- Congo red test during esophagogastroduodenoscopy: This test is done to determine the completeness of vagotomy. Congo red dye is sprayed into the stomach during esophagogastroduodenoscopy; if it turns red, it indicates presence of functional parietal cells in stomach with capacity of producing acid.
- Volume of gastric juice: 20-100 ml
- Appearance: Clear
- pH: 1.5 to 3.5
- Basal acid output: Up to 5 mEq/hour
- Peak acid output: 1 to 20 mEq/hour
- Ratio of basal acid output to peak acid output: <0.20 or < 20%
- 07 Sep 2017
In gastric analysis, amount of acid secreted by the stomach is determined on aspirated gastric juice sample. Gastric acid output is estimated before and after stimulation of parietal cells (i.e. basal and peak acid output). This test was introduced in the past mainly for the evaluation of peptic ulcer disease (to assess the need for operative intervention). However, diminishing frequency of peptic ulcer disease and availability of safe and effective medical treatment have markedly reduced the role of surgery.
- To determine the cause of recurrent peptic ulcer disease:
• To detect Zollinger-Ellison (ZE) syndrome: ZE syndrome is a rare disorder in which multiple mucosal ulcers develop in the stomach, duodenum, and upper jejunum due to gross hypersecretion of acid in the stomach. The cause of excess secretion of acid is a gastrin-producing tumor of pancreas. Gastric analysis is done to detect markedly increased basal and pentagastrinstimulated gastric acid output for diagnosis of ZE syndrome (and also to determine response to acidsuppressant therapy). However, a more sensitive and specific test for diagnosis of ZE syndrome is measurement of serum gastrin (fasting and secretin-stimulated).
• To decide about completeness of vagotomy following surgery for peptic ulcer disease: See Hollander’s test.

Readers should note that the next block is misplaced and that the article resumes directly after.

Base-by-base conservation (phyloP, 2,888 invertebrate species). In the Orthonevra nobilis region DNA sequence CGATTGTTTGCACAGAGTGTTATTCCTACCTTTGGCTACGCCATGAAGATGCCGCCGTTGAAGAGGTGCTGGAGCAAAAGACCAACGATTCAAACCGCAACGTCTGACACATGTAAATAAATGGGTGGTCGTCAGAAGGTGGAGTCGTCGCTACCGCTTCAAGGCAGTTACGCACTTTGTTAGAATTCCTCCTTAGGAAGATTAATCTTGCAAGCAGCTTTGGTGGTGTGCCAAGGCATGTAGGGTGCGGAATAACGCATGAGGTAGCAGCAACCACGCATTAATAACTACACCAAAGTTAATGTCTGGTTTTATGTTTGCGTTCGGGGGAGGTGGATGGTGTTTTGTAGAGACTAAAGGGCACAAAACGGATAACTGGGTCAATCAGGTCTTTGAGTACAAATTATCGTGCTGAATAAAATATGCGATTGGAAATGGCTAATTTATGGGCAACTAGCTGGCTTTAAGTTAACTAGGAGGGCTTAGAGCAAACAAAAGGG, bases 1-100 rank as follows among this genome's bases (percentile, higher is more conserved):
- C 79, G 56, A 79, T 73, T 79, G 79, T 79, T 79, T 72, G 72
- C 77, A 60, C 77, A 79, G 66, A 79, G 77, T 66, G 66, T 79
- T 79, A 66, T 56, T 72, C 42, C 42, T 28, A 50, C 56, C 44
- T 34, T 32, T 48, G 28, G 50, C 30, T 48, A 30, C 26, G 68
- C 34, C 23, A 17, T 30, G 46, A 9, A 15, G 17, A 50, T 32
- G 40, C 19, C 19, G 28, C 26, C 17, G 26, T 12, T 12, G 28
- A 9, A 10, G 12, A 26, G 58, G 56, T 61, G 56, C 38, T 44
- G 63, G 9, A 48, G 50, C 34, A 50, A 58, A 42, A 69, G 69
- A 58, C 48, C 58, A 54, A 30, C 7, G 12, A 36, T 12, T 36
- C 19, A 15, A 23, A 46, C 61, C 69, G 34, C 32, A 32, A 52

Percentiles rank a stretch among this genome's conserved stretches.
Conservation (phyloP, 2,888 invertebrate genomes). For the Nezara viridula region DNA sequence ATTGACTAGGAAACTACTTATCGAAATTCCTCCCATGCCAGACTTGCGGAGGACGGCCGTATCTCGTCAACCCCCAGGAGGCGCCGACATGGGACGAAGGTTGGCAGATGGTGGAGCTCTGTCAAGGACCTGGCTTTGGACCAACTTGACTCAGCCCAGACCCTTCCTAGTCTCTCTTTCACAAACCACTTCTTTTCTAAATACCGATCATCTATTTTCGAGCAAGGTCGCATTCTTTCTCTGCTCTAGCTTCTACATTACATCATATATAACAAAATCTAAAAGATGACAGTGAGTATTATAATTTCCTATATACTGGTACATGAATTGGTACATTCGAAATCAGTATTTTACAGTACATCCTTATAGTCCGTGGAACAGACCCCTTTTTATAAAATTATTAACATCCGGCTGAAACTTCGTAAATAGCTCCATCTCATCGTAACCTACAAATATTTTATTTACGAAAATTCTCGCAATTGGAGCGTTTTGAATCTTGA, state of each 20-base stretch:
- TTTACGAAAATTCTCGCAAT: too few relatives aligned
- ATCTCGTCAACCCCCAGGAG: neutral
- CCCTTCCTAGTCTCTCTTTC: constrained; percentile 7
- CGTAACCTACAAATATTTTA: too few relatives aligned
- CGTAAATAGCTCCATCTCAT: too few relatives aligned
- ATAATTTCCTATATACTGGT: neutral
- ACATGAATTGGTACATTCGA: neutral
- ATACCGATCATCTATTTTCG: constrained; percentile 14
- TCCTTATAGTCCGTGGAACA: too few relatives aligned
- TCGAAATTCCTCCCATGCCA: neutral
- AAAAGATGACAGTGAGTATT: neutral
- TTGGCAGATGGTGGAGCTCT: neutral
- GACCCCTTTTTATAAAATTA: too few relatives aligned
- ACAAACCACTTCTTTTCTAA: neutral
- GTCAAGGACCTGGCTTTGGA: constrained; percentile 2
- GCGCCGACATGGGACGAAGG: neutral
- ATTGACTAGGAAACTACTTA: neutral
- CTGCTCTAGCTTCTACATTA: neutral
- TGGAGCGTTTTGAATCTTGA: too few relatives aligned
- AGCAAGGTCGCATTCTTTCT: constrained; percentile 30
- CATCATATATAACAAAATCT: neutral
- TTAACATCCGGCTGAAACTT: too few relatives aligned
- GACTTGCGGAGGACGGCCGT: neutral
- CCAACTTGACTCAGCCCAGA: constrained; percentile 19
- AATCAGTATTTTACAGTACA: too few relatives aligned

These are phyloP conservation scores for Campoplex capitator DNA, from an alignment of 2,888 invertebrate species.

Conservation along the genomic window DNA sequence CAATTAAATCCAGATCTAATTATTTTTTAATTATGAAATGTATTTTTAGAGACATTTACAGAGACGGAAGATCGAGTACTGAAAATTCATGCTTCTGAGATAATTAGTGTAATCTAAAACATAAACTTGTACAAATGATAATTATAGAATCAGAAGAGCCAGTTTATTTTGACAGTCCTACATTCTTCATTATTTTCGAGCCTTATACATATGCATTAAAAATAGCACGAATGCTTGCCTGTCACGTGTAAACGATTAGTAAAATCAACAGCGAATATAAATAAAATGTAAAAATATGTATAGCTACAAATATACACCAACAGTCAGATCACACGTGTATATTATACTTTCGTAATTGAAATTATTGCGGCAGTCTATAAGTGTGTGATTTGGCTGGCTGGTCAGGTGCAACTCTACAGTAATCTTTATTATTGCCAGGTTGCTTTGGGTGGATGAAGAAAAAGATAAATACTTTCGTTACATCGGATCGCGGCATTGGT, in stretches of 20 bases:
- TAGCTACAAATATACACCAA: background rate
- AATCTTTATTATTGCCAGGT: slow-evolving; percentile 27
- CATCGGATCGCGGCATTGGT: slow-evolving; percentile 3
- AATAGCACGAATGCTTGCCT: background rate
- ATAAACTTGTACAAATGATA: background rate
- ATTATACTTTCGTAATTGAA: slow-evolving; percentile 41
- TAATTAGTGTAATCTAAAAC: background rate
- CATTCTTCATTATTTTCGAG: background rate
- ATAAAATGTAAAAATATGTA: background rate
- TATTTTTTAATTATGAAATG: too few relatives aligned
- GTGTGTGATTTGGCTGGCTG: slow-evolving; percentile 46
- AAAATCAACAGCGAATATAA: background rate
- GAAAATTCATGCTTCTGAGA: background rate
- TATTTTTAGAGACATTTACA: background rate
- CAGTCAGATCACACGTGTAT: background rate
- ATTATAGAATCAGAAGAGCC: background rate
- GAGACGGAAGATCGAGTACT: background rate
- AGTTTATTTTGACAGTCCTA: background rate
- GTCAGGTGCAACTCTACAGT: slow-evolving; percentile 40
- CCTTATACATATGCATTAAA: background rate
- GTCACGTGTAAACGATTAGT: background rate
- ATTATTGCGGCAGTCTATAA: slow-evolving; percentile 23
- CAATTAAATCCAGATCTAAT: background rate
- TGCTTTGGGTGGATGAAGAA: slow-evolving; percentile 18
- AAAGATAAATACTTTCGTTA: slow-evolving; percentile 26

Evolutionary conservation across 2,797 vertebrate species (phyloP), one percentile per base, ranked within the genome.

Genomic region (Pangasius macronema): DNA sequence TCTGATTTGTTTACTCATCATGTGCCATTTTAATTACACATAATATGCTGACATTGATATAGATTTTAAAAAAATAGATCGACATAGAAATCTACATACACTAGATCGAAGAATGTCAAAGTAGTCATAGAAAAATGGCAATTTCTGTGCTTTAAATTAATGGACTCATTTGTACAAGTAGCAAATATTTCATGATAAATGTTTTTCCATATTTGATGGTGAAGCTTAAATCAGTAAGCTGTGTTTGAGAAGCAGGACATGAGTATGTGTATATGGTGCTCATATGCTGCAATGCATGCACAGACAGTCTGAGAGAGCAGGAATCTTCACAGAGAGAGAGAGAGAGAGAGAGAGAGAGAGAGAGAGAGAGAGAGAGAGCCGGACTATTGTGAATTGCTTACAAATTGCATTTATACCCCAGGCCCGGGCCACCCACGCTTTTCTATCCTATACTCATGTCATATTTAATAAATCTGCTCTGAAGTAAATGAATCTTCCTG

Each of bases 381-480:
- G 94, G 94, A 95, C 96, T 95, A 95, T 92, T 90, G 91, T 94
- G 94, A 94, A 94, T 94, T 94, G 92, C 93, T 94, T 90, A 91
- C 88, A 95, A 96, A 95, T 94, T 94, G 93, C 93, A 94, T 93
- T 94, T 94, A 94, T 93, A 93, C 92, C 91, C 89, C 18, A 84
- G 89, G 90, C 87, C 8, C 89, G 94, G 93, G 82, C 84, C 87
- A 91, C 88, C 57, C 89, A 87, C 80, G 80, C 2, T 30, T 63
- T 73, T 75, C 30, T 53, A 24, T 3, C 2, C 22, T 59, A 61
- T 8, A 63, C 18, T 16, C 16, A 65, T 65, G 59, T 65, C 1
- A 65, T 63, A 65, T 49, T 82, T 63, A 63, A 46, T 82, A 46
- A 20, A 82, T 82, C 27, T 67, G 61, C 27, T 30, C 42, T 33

- To determine the cause of raised fasting serum gastrin level: Hypergastrinemia can occur in achlorhydria, Zollinger-Ellison syndrome, and antral G cell hyperplasia.
- To support the diagnosis of pernicious anemia (PA): Pernicious anemia is caused by defective absorption of vitamin B12 due to failure of synthesis of intrinsic factor secondary to gastric mucosal atrophy. There is also absence of hydrochloric acid in the gastric juice (achlorhydria). Gastric analysis is done for demonstration of achlorhydria if facilities for vitamin assays and Schilling’s test are not available (Achlorhydria by itself is insufficient for diagnosis of PA).
- To distinguish between benign and malignant ulcer: Hypersecretion of acid is a feature of duodenal peptic ulcer, while failure of acid secretion (achlorhydria) occurs in gastric carcinoma. However, anacidity occurs only in a small proportion of cases with advanced gastric cancer. Also, not all patients with duodenal ulcer show increased acid output.
- To measure the amount of acid secreted in a patient with symptoms of peptic ulcer dyspepsia but normal X-ray findings: Excess acid secretion in such cases is indicative of duodenal ulcer. However, hypersecretion of acid does not always occur in duodenal ulcer.